C:\Users\Public\Sample.txt

    You don't want all that path information, though, because that's the path on the user's computer, not for your server. You just want the actual file name (Sample.txt). You can strip out just the file from a path by using the Path.GetFileName method, like this:

    Path.GetFileName(uploadedFile.FileName)

    The Path object is a utility that has a number of methods like this that you can use to strip paths, combine paths, and so on.

    Once you've gotten the name of the uploaded file, you can build a new path for where you want to store the uploaded file in your website. In this case, you combine Server.MapPath, the folder names (App_Data/UploadedFiles), and the newly stripped file name to create a new path. You can then call the uploaded file's SaveAs method to actually save the file.

  5. Run the page in a browser.

    [image]

  6. Click Browse and then select a file to upload.

    [image]

    The text box next to the Browse button will contain the path and file location.

    [image]

  7. Click Upload.
  8. In the website, right-click the project folder and then click Refresh.
  9. Open the UploadedFiles folder. The file that you uploaded is in the folder.

    [image]

Letting Users Upload Multiple Files

In the previous example, you let users upload one file. But you can use the FileUpload helper to upload more than one file at a time. This is handy for scenarios like uploading photos, where uploading one file at a time is tedious. (You can read about uploading photos in Working with Images in an ASP.NET Web Pages Site.) This example shows how to let users upload two at a time, although you can use the same technique to upload more than that.

  1. Add the ASP.NET Web Helpers Library to your website as described in Installing Helpers in an ASP.NET Web Pages Site, if you haven't already.
  2. Create a new page named FileUploadMultiple.cshtml.
  3. Replace the existing content in the page with the following:
    @using Microsoft.Web.Helpers;
    @{
      var message = "";
      if (IsPost) {
          var fileName = "";
          var fileSavePath = "";
          int numFiles = Request.Files.Count;
          int uploadedCount = 0;
          for(int i =0; i < numFiles; i++) {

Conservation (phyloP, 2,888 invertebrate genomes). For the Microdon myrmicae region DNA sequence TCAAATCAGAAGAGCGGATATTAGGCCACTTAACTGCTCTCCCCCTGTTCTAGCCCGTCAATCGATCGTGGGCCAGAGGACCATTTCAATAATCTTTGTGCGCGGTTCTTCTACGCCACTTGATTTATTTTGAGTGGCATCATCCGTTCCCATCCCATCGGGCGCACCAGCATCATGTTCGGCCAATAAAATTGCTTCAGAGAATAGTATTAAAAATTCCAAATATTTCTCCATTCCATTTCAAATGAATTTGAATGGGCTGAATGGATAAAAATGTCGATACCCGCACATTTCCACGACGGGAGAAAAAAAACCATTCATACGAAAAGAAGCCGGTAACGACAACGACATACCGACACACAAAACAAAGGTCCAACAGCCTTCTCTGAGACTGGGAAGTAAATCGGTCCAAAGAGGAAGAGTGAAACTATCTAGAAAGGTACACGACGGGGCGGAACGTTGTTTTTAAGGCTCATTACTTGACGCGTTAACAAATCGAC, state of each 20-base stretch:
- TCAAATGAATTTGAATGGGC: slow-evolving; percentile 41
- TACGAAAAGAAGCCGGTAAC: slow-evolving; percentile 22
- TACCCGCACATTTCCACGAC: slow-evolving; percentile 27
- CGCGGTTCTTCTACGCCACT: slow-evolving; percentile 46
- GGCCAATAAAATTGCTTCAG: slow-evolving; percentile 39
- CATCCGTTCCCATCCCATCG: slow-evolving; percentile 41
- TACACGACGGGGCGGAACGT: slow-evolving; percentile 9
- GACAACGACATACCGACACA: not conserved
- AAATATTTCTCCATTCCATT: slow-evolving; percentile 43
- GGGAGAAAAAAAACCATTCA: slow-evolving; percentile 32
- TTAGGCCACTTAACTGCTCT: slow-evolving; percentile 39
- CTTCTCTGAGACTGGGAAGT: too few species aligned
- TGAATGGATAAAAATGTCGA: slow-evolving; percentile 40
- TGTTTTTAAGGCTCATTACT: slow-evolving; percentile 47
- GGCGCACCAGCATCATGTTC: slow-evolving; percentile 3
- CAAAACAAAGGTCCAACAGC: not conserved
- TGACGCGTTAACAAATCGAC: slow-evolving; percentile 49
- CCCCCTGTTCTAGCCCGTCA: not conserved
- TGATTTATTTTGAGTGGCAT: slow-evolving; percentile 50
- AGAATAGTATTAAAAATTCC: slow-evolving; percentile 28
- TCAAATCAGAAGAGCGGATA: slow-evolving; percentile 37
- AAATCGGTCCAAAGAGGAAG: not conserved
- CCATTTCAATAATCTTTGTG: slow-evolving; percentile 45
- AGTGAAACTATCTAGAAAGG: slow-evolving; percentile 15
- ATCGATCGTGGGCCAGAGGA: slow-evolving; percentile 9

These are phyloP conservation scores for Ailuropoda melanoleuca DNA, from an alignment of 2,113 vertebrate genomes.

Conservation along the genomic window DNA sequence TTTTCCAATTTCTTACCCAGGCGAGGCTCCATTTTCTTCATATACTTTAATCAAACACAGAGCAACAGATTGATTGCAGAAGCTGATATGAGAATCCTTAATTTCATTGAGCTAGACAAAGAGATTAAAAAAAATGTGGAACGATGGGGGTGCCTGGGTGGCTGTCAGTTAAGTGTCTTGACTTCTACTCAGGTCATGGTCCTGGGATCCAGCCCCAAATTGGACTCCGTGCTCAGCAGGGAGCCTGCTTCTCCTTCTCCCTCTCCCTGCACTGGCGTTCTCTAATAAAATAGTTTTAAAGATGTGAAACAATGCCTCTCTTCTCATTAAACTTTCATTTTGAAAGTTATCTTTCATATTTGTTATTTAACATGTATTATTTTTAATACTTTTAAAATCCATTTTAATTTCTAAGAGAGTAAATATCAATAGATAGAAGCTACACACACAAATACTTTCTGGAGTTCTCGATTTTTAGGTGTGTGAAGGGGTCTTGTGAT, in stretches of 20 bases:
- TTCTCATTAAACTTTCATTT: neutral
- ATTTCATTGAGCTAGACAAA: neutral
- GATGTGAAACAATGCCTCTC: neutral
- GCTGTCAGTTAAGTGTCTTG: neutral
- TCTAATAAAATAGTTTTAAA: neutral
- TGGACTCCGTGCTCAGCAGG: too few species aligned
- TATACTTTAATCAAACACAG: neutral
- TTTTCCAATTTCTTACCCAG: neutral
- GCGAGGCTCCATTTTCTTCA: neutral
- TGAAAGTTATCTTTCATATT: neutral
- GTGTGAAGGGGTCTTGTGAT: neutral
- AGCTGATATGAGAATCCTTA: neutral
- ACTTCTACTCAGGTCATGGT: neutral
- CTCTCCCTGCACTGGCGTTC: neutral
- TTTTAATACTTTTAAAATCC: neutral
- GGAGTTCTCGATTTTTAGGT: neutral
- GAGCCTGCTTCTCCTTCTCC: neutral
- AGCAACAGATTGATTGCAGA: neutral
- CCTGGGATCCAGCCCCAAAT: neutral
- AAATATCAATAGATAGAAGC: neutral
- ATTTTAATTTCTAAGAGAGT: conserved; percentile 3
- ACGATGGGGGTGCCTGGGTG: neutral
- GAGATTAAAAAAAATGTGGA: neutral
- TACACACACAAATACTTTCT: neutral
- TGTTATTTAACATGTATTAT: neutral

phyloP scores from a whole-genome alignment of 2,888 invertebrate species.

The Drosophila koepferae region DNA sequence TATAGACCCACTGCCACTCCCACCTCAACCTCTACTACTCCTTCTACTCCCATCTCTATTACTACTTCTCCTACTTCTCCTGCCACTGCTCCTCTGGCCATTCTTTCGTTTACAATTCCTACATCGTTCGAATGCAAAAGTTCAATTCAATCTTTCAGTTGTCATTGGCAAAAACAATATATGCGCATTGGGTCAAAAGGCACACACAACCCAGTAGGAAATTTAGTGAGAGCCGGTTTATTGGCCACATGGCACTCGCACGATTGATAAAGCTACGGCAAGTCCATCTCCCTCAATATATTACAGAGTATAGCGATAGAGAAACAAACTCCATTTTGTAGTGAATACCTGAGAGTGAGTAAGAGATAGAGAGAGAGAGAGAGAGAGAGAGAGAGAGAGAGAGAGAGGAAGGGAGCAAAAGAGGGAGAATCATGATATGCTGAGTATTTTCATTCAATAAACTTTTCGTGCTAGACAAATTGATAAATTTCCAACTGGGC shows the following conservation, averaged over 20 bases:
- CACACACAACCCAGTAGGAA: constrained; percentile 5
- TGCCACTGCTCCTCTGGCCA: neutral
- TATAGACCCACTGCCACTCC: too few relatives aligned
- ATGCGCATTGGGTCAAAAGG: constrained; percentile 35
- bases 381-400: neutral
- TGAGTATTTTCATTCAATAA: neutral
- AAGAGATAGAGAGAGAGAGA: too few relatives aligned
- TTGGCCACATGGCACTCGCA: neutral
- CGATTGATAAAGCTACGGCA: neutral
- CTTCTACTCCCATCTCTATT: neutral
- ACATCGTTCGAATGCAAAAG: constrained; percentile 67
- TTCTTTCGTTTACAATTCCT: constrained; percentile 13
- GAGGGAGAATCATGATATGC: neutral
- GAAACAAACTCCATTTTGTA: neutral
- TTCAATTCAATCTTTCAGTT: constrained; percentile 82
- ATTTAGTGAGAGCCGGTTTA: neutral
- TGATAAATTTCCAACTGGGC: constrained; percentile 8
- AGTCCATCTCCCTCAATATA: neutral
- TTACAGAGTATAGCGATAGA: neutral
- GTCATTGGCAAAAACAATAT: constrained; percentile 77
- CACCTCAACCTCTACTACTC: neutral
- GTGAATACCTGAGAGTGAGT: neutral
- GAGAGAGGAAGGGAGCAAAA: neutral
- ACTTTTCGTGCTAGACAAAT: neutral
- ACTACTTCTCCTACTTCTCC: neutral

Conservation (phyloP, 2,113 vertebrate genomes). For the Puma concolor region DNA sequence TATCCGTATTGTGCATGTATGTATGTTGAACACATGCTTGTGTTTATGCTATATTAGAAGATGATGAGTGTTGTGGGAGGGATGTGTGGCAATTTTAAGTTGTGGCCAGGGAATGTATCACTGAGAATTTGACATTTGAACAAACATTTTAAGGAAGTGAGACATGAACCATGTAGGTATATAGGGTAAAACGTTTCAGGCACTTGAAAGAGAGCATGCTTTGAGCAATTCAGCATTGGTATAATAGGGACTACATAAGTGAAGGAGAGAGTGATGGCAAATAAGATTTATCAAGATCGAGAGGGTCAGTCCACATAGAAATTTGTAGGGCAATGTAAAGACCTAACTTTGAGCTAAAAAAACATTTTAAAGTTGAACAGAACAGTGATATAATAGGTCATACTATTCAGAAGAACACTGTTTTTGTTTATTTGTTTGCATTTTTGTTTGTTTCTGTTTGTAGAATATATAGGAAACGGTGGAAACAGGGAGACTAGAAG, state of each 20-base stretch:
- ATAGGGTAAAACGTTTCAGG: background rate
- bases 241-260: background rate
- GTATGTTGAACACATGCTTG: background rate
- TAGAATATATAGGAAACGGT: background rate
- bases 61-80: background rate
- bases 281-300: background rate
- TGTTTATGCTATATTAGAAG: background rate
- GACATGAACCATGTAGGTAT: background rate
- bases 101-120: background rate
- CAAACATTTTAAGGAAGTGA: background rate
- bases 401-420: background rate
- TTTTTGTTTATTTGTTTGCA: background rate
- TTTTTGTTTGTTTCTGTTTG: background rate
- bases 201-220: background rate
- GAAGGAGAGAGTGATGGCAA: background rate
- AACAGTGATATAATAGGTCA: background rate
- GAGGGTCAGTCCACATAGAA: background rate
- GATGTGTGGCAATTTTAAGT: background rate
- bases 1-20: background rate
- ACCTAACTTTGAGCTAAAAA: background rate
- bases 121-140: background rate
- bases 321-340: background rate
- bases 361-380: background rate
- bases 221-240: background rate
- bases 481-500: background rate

var uploadedFile = Request.Files[i];
              if (uploadedFile.ContentLength > 0) {
                  fileName = Path.GetFileName(uploadedFile.FileName);
                  fileSavePath = Server.MapPath("~/App_Data/UploadedFiles/" +
                    fileName);
                  uploadedFile.SaveAs(fileSavePath);
                  uploadedCount++;
              }
           }
           message = "File upload complete. Total files uploaded: " +
             uploadedCount.ToString();
       }
    }
    <!DOCTYPE html>
    <html>
        <head><title>FileUpload - Multiple File Example</title></head>
    <body>
        <form id="myForm" method="post"
           enctype="multipart/form-data"
           action="">
        <div>
        <h1>File Upload - Multiple-File Example</h1>
        @if (!IsPost) {
            @FileUpload.GetHtml(
                initialNumberOfFiles:2,
                allowMoreFilesToBeAdded:true,
                includeFormTag:true,
                addText:"Add another file",
                uploadText:"Upload")
            }
        <span>@message</span>
        </div>
        </form>
    </body>
    </html>

    In this example, the FileUpload helper in the body of the page is configured to let users upload two files by default. Because allowMoreFilesToBeAdded is set to true, the helper renders a link that lets user add more upload boxes:

    [image]

    To process the files that the user uploads, the code uses the same basic technique that you used in the previous example — get a file from Request.Files and then save it. (Including the various things you need to do to get the right file name and path.) The innovation this time is that the user might be uploading multiple files and you don't know many. To find out, you can get Request.Files.Count.

    With this number in hand, you can loop through Request.Files, fetch each file in turn, and save it. When you want to loop a known number of times through a collection, you can use a for loop, like this:

    for(int i =0; i < numFiles; i++) {
        var uploadedFile = Request.Files[i];
        if (uploadedFile.ContentLength > 0) {
            fileName = Path.GetFileName(uploadedFile.FileName);
    
        // etc.
    }

    The variable i is just a temporary counter that will go from zero to whatever upper limit you set. In this case, the upper limit is the number of files. But because the counter starts at zero, as is typical for counting scenarios in ASP.NET, the upper limit is actually one less than the file count. (If three files are uploaded, the count is zero to 2.)

    The uploadedCount variable totals all the files that are successfully uploaded and saved. This code accounts for the possibility that an expected file may not be able to be uploaded.

  4. Run the page in a browser. The browser displays the page and its two upload boxes.
  5. Select two files to upload.
  6. Click Add another file. The page displays a new upload box.

    [image]

  7. Click Upload.
  8. In the website, right-click the project folder and then click Refresh.
  9. Open the UploadedFiles folder to see the successfully uploaded files.

Additional Resources

Working with Images in an ASP.NET Web Pages Site

Exporting to a CSV File

Author Information

Tom FitzMacken

Tom FitzMacken – Tom FitzMacken is a Senior Programming Writer on the Web Platform & Tools Content team.